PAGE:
That positive assessment is likely to give lawmakers ammunition for shooting holes in the Defense Department's latest budget request, which calls for a pay raise that's less than the private sector and more cuts to basic allowances for housing.
Members of the Military Compensation and Retirement Modernization Commission were on Capitol Hill on Tuesday, testifying before the Senate Armed Services Committee about their recent recommendations to offer troops 401(k)-like retirement plans and families a choice of commercial health insurance plans in lieu of Tricare, among other proposals.
Sen. Deb Fischer, R-Nebraska, asked the panelists why they didn't recommend any changes to housing allowances -- which the Pentagon has pushed to reduce in recent years by slowing their rate of growth and thus forcing troops to pay a share of the costs. Commissioner Michael Higgins said after an extensive, 18-month review, they determined pay and allowances were sufficient.
"BAH in our view is operating effectively to provide the housing that our service members need," he said. "There are a number of the elements of the compensation system that drew our attention very dramatically that we did not elect to meddle in, if you will, because we believe they are operating effectively. Others would include the pay raise mechanism, the pay table itself, we believe is operating correctly, special pays and allowances."
Higgins, a former staff member on the House's counterpart committee, added: "We did not believe the structure of those programs were deserving of modernization."
Just a day earlier, the Pentagon released its fiscal 2016 budget request that included a 1.3 military pay raise, slightly more than the 1 percent bump troops received the past two years. The raise, however, is well below the 2.3 percent estimated increase in private-sector wage growth, which it's supposed to match by law.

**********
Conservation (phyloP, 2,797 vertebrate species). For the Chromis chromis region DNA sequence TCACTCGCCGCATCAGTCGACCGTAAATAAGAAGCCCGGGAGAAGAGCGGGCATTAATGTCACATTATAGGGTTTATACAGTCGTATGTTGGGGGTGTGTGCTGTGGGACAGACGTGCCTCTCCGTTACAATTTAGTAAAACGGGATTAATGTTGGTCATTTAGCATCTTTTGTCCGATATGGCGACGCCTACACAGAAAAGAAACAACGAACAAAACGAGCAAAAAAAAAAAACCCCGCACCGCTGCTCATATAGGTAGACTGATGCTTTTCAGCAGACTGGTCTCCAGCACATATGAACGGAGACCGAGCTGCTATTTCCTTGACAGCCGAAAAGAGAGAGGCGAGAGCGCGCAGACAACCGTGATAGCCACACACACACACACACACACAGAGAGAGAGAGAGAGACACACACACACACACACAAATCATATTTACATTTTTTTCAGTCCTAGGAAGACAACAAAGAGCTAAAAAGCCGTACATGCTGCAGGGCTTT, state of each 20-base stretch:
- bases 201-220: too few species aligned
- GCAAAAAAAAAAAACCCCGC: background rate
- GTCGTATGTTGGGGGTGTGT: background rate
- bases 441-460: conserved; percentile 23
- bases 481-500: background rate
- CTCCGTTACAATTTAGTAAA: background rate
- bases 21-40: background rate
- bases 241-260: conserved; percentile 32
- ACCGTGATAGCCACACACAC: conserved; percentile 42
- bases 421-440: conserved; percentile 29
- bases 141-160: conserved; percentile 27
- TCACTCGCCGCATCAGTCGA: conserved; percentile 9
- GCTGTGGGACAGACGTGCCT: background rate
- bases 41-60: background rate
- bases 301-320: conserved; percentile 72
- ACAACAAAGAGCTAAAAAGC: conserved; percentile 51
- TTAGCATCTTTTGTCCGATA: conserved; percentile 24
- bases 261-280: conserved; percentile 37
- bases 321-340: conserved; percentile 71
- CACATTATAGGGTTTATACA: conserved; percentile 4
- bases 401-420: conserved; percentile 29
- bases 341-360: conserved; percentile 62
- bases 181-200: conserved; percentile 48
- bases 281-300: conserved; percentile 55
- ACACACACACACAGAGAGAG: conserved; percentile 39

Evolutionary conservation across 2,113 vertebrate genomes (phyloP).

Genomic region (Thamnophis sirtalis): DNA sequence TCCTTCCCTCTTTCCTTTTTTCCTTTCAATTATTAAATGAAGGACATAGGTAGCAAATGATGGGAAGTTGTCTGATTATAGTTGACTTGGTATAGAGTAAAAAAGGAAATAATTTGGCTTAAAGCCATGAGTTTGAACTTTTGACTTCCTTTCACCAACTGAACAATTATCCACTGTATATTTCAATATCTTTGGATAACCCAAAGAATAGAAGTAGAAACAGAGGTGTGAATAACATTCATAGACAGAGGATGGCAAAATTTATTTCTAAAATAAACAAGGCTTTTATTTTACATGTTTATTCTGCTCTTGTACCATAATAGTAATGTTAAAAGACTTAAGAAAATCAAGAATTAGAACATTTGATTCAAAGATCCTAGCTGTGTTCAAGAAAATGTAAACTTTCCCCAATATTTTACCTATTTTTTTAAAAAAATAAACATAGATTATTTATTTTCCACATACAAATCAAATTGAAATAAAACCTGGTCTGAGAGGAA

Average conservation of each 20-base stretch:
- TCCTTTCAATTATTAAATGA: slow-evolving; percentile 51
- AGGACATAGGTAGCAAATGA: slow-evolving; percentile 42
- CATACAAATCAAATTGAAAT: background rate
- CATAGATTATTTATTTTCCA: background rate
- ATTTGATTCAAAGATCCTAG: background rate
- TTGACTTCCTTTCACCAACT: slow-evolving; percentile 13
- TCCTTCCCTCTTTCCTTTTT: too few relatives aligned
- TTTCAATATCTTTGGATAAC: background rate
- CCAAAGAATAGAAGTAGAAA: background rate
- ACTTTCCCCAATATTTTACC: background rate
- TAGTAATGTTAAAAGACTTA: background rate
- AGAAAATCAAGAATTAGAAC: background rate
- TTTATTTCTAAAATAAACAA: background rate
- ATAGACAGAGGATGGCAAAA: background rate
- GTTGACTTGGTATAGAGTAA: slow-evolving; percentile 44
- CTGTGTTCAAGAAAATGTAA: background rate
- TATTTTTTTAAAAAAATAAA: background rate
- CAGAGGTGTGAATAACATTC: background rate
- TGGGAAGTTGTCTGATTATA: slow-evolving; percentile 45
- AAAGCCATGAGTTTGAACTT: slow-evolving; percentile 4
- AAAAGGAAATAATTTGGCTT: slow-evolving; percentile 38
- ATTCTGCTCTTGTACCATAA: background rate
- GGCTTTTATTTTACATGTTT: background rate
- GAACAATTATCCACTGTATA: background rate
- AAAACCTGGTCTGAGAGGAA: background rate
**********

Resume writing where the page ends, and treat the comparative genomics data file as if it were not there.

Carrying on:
The spending plan beginning Oct. 1 would also slow the growth of housing allowances by another 4 percent over the next two to three years, in addition to the 1 percent approved for this year. Thus, service members would eventually pay an average of 5 percent of the costs out of pocket.
The proposed pay and benefits changes are part of an effort to cut personnel costs, budgeted at $179 billion in fiscal 2016, or a third of the department's non-war budget of $534 billion. Including civilian personnel, the percentage rises to almost half of the spending plan.
Sen. John McCain, R-Arizona, chairman of the Senate committee, said his colleague Sen. Lindsey Graham, R-South Carolina, who heads the personnel subcommittee, will soon hold a series of hearings to debate the commission's recommendations in more detail, particularly those related to military retirement and health care.
"The military's current compensation and retirement systems are decades old and in their current form may be unsuitable for modern day military members," McCain said. "We have a nearly 70-year-old military retirement system and Tricare, the military's health program, was implemented in the mid-1990s. Both the retirement system and Tricare were appropriate for their time, but clearly times have changed."
The senator added, "In a constrained fiscal environment, we must consider how best to achieve the proper balance between providing attractive compensation and benefits for our troops and paying for military modernization and readiness, effective equipment and advanced training that will enable our military to response in moments of crisis and keep our citizens safe."
-- Brendan McGarry can be reached at email@example.com